|Channel||Channel name||Callsign||Signal power||ERP||Broadcast area|
|NHK General TV||JOAK-DTV||10 kW||68 kW||Kantō region|
|NHK Educational TV||JOAB-DTV|
|Tokyo MX||JOMX-DTV||3 kW||11.5 kW||Tokyo|
|Frequency||Station name||Callsign||Power||ERP||Broadcast area|
|81.3 MHz||J-Wave Tokyo||JOAV-FM||7 kW||57 kW||Tokyo|
|82.5 MHz||NHK FM Broadcast Tokyo||JOAK-FM|
|90.5 MHz||TBS Radio Sumida||South Kantō region|
|91.6 MHz||Nippon Cultural Broadcasting Sumida|
|93.0 MHz||Nippon Broadcasting System Sumida|
As the Skytree's opening approached, people reportedly waited in line for a week to get tickets. By the opening, trips up the tower were fully booked for the first two months of operation.The opening day drew a crowd of tens of thousands, despite rainy conditions which blocked the view from the tower's observation deck. Strong winds also forced two elevators to be shut down, leaving some visitors briefly stranded on the observation deck.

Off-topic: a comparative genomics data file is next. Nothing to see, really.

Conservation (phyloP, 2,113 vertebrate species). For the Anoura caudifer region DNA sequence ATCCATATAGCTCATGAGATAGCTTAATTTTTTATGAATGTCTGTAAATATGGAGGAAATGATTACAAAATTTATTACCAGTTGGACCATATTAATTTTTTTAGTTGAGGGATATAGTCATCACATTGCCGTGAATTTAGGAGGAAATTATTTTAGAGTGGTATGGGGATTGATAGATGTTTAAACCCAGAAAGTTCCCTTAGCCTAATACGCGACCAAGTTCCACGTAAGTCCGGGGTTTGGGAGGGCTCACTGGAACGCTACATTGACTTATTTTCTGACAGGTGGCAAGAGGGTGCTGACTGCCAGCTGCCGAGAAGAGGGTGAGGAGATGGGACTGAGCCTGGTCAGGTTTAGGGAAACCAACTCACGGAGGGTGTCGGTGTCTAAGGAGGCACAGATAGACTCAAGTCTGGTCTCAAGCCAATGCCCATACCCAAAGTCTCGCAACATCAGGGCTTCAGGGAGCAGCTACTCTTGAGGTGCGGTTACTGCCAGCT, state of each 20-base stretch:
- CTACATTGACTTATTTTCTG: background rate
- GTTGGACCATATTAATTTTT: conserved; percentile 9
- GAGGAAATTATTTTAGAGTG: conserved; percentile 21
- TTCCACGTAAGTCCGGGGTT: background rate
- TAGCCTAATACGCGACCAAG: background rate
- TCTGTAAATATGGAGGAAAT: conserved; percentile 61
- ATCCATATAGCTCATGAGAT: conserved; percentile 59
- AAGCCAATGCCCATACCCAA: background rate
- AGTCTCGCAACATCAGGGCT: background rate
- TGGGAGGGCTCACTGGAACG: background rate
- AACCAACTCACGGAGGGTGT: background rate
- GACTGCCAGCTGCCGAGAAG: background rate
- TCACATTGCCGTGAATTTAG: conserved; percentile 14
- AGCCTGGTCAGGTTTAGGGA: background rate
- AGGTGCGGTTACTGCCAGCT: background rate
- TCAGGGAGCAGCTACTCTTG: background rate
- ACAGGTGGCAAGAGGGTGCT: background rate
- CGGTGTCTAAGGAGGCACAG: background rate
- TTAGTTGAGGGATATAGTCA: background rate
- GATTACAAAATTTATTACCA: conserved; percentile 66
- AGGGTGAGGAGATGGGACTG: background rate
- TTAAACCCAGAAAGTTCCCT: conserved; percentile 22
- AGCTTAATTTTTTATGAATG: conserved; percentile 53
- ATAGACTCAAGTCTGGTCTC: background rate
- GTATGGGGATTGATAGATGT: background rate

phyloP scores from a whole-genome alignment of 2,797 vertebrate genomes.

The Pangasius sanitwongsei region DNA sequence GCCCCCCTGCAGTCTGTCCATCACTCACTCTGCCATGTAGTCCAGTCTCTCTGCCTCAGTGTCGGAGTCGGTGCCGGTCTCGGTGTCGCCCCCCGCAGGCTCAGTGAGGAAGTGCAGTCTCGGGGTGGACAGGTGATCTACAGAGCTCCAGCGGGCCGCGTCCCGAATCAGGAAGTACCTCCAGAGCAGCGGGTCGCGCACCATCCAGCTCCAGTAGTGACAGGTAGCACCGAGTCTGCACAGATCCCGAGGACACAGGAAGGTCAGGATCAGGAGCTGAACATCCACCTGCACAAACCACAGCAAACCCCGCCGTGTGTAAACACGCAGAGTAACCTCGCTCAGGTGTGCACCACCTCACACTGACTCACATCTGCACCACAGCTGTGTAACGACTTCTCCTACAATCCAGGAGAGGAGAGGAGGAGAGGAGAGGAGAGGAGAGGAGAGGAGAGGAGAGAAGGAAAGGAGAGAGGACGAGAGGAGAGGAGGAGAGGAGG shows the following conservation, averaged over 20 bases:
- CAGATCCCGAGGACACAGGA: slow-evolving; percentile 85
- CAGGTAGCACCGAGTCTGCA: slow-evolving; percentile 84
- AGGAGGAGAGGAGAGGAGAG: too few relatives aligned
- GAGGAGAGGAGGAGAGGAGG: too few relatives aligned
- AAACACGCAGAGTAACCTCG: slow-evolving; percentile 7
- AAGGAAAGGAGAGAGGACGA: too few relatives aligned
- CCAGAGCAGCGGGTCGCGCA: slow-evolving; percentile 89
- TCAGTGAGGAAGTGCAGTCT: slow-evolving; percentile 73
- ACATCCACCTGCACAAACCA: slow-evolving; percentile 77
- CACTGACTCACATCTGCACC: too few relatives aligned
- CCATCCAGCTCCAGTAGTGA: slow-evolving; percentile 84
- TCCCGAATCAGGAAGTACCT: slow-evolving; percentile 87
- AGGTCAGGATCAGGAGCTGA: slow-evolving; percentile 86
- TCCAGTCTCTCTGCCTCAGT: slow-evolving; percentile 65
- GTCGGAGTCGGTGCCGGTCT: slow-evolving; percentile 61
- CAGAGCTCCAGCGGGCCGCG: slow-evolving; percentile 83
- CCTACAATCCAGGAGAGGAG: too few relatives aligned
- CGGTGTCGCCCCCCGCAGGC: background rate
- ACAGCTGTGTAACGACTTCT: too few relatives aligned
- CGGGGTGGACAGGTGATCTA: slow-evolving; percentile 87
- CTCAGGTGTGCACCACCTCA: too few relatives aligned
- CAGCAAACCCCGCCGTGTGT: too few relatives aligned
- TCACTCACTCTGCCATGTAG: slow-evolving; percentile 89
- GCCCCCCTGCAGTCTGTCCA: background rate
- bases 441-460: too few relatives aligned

According to Tobu, 1.6 million people visited Skytree in its first week. Local residents reported that the influx of visitors disturbed the peace of their community and had, so far, generated little economic benefit for the local area.
The Tokyo Tower is a communications and observation tower in the Shiba-koen district of Minato, Tokyo, Japan. At 332.9 meters (1,092 ft), it is the second-tallest structure in Japan. The structure is an Eiffel Tower-inspired lattice tower that is painted white and international orange to comply with air safety regulations.
Sumida is a special ward located in Tokyo Metropolis, Japan. The English translation of its Japanese self-designation is Sumida City.
Ikebukuro Station is a major railway station located in the Ikebukuro district of Toshima, Tokyo, Japan, shared by the East Japan Railway Company, Tokyo subway operator Tokyo Metro, and the two private railway operators Seibu Railway and Tobu Railway. With 2.71 million passengers on an average daily in 2007, it is the second-busiest railway station in the world, and the busiest station in the Tobu, Seibu, and Tokyo Metro networks. It primarily serves commuters from Saitama Prefecture and other residential areas northwest of the city centre. It is the Tokyo terminal of the Seibu Ikebukuro Line and the Tobu Tojo Line.